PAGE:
r. Morrie, the gardener, said not to bother Mrs. Gorman. That didn’t seem very hard since Mrs. Gorman never came out of the big white house on the corner.
Petie said she must be dead, a going theory when people stayed at home for weeks at a time. But that didn’t seem right because dead people usually didn’t play with light switches, and the Mrs. Gorman’s lights flickered on and off with some regularity.
My father, approached on the subject, offered an even more bewildering view: Mrs. Gorman, he explained with phonetic gravity, was “sinically depressed.”
He went on to explain that “sinically depressed” people hid inside their souls and probably didn’t like dogs, making life meaningless.
Petie, who was curious, wanted to know how to hide inside a soul, if it maybe required a shovel, but my father simply suggested that we all read up on the works of a Doctor Floyd. This was a mysterious statement, as we didn’t know any Doctor Floyd, or his connection to Mrs. Gorman.
My father said Doctor Floyd, who was from Europe, has written about life in the “unkonshus” state, which sounded worse than school, so for a while we concluded that Mrs. Gorman was either hiding in the basement or had moved, maybe to Michigan, or even overseas, to New York.
One day we asked Betsy, who had blonde pigtails, to knock at Mrs. Gorman’s door. We told Betsy about Doctor Floyd and the unkonshus soul. We offered her a shovel to protect herself. Being a girl, she said she’d go alone.
Betsy, we thought, was brave. What if the soul came out? What if it was angry? What if Doctor Floyd was in the house? Remember, we told her, Mrs. Gorman is depressed.
“What does that mean?” asked Betsy.
Petie fell silent, which was strange since he usually had all kinds of answers. Maybe he hadn’t expected the question, or perhaps he just didn’t want to give away important secrets to a girl.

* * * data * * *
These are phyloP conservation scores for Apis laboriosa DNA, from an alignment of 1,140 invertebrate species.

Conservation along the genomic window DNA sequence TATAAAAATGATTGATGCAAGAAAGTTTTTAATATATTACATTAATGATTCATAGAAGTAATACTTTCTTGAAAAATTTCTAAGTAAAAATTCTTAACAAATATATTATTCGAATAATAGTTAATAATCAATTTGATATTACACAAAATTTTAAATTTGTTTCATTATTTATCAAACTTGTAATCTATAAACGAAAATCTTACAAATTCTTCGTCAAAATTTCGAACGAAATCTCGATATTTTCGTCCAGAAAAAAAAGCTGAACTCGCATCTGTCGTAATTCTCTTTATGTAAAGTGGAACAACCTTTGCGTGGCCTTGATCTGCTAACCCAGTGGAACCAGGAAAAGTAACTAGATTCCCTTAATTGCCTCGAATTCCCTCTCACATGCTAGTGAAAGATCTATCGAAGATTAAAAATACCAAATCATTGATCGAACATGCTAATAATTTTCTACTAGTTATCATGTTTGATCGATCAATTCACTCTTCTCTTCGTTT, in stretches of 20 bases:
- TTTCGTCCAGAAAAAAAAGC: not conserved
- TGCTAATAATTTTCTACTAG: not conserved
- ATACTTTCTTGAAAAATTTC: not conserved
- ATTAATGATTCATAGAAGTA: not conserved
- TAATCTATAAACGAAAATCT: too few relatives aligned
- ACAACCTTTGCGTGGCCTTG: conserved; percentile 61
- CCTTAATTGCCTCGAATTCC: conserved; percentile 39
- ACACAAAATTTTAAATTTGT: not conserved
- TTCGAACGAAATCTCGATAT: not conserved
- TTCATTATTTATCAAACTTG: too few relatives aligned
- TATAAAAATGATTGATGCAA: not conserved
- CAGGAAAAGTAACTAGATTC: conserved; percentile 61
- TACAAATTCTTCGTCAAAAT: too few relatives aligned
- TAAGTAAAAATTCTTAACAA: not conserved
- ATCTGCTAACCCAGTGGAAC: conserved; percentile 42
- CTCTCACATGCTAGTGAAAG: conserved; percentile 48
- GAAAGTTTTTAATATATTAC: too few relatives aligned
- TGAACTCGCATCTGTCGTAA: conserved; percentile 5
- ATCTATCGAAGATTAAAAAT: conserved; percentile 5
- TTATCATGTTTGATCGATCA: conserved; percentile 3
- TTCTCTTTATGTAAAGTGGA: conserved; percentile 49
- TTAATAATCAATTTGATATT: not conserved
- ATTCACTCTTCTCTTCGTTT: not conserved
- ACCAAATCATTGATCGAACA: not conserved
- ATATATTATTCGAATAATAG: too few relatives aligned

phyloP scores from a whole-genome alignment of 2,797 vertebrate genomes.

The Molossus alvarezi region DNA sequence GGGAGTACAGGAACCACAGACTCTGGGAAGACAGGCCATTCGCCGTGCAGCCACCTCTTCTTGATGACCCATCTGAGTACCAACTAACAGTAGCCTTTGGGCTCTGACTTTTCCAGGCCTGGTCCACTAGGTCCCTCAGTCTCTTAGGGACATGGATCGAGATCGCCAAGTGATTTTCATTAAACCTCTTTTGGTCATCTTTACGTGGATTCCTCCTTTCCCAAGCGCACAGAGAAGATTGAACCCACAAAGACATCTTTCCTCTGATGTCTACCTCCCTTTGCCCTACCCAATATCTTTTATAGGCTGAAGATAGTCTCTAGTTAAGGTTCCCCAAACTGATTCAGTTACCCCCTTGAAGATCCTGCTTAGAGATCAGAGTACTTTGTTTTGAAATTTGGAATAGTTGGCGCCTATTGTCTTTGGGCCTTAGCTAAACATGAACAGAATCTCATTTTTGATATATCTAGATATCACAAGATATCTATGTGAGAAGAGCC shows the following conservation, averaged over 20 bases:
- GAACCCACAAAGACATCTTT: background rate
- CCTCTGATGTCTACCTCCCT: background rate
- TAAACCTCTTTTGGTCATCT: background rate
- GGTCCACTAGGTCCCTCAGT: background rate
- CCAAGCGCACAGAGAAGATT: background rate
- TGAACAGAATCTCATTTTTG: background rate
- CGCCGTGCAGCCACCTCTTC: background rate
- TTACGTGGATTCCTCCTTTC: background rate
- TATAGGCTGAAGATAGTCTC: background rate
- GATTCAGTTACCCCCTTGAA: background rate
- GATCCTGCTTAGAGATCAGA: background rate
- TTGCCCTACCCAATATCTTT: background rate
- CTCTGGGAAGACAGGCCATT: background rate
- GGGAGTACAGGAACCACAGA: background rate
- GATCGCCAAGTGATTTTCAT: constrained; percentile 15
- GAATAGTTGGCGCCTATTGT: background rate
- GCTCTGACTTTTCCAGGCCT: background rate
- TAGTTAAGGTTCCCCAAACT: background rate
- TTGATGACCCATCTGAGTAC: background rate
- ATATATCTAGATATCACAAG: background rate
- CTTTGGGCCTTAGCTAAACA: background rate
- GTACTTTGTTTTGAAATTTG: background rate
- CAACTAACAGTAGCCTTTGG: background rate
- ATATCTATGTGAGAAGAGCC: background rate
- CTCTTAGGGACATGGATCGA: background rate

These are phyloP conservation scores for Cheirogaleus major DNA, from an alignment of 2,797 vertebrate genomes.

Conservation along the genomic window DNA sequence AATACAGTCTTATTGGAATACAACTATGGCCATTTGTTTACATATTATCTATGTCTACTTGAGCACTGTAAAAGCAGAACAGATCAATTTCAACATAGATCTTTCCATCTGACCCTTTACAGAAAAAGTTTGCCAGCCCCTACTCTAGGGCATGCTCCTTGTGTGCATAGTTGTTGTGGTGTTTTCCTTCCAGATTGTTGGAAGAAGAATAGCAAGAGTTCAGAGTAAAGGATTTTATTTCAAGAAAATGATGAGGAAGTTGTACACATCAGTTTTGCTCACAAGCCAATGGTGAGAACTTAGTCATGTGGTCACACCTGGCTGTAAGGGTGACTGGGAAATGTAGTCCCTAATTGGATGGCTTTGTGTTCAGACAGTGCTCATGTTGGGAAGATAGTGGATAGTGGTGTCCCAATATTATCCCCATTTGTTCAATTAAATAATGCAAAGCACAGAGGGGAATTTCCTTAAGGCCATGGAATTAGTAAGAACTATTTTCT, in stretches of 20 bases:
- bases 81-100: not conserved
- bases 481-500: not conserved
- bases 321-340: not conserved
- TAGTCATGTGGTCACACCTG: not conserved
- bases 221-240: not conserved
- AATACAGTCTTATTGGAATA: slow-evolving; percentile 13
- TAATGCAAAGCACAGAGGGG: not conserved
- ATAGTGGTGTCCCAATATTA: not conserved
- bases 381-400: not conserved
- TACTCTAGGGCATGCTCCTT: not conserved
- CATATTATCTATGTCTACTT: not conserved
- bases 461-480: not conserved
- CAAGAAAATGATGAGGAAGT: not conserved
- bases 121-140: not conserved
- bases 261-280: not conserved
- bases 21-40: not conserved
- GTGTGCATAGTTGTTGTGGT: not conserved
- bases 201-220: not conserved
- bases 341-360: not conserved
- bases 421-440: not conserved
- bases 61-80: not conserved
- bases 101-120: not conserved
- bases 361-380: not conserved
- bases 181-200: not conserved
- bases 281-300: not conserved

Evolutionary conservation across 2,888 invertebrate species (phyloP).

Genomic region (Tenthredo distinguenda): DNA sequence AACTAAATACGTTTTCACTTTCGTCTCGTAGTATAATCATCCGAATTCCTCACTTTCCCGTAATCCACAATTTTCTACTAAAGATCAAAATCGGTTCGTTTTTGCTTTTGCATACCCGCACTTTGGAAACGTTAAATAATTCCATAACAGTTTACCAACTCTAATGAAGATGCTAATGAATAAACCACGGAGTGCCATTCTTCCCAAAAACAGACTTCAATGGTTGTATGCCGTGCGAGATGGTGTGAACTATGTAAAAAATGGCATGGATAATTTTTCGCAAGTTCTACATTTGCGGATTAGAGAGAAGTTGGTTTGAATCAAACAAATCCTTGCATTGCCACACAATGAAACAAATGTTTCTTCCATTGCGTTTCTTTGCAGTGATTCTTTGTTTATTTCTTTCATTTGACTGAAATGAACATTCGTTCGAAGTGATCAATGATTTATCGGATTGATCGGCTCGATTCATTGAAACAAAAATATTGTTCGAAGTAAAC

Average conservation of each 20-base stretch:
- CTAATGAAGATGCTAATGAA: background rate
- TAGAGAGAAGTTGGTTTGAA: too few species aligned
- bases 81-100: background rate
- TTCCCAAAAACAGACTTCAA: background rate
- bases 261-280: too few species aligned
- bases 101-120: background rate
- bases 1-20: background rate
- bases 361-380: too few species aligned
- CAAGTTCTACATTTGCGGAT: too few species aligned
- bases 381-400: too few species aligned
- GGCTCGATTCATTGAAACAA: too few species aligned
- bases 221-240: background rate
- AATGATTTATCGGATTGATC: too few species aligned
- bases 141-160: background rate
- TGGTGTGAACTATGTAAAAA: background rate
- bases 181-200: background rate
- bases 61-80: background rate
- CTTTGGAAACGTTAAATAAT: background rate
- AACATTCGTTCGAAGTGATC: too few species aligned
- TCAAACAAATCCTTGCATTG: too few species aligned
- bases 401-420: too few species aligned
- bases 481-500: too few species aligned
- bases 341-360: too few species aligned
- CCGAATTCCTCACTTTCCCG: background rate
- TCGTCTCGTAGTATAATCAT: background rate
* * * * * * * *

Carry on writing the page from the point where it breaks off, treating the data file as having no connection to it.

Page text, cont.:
“Well,” said Petie, finally, “it’s like when you don’t have enough to eat. “
Betsy seemed satisfied, but only briefly. What, she wanted to know, happens then?
“Well,” said Petie, turning serious. “Your mouth gets really dry and you get a big rash.”
Did this mean depression was contagious?
No, said Petie, pulling on Betsy’s pigtails, it was just, well, like a worm; if you ate the wrong stuff you got depressed, and hungry. But she really needed to read Doctor Floyd, from Europe.
Betsy said she didn’t want to read Doctor Floyd (she usually talked only to her doll, Maria), so she went to the door. Petie said it was time for us to hide in the briar bushes outside the house.
But how could we protect Betsy from the depression rash, or even worms, I protested? By being in the briar bushes, said Petie, we were being “vagilent,” or something like that, which is what real men did at important moments. “Depression,” he said, “can’t touch us here. It’s like, well, really slow.”
Betsy stood at the door for what seemed like hours. Finally, it opened, and she disappeared inside.
Crouching in the bushes, Petie said it was now time to “spaculate,” which he said was to pick up twigs and stones and make them into mounds. The Indians, he said, “spaculated” in battle. They were never depressed. They were always “vagilent.” Except for the Indians of Europe, who ate worms and spoke the Hero Language, which was like Greek.
Petie was busy telling me more about the world when Betsy came out.
“Be careful,” he told me alertly. “Remember she’s still a girl.”
Mrs. Gorman, said Betsy, who was very calm and didn’t have a rash (yet), had told her to say hello to us — she had seen us in the briar bushes.
But what about sinical depression, we demanded to know? What about Doctor Floyd, and shovels and souls and worms?
Betsy smiled. It’s okay, she said. Mrs. Gorman is baking cookies. Sugar cookies in the shape of stars. “She’s really not hungry,” said Betsy.
And for 40 years, depression vanished from our unkonshus minds, until we, too, grew hungry.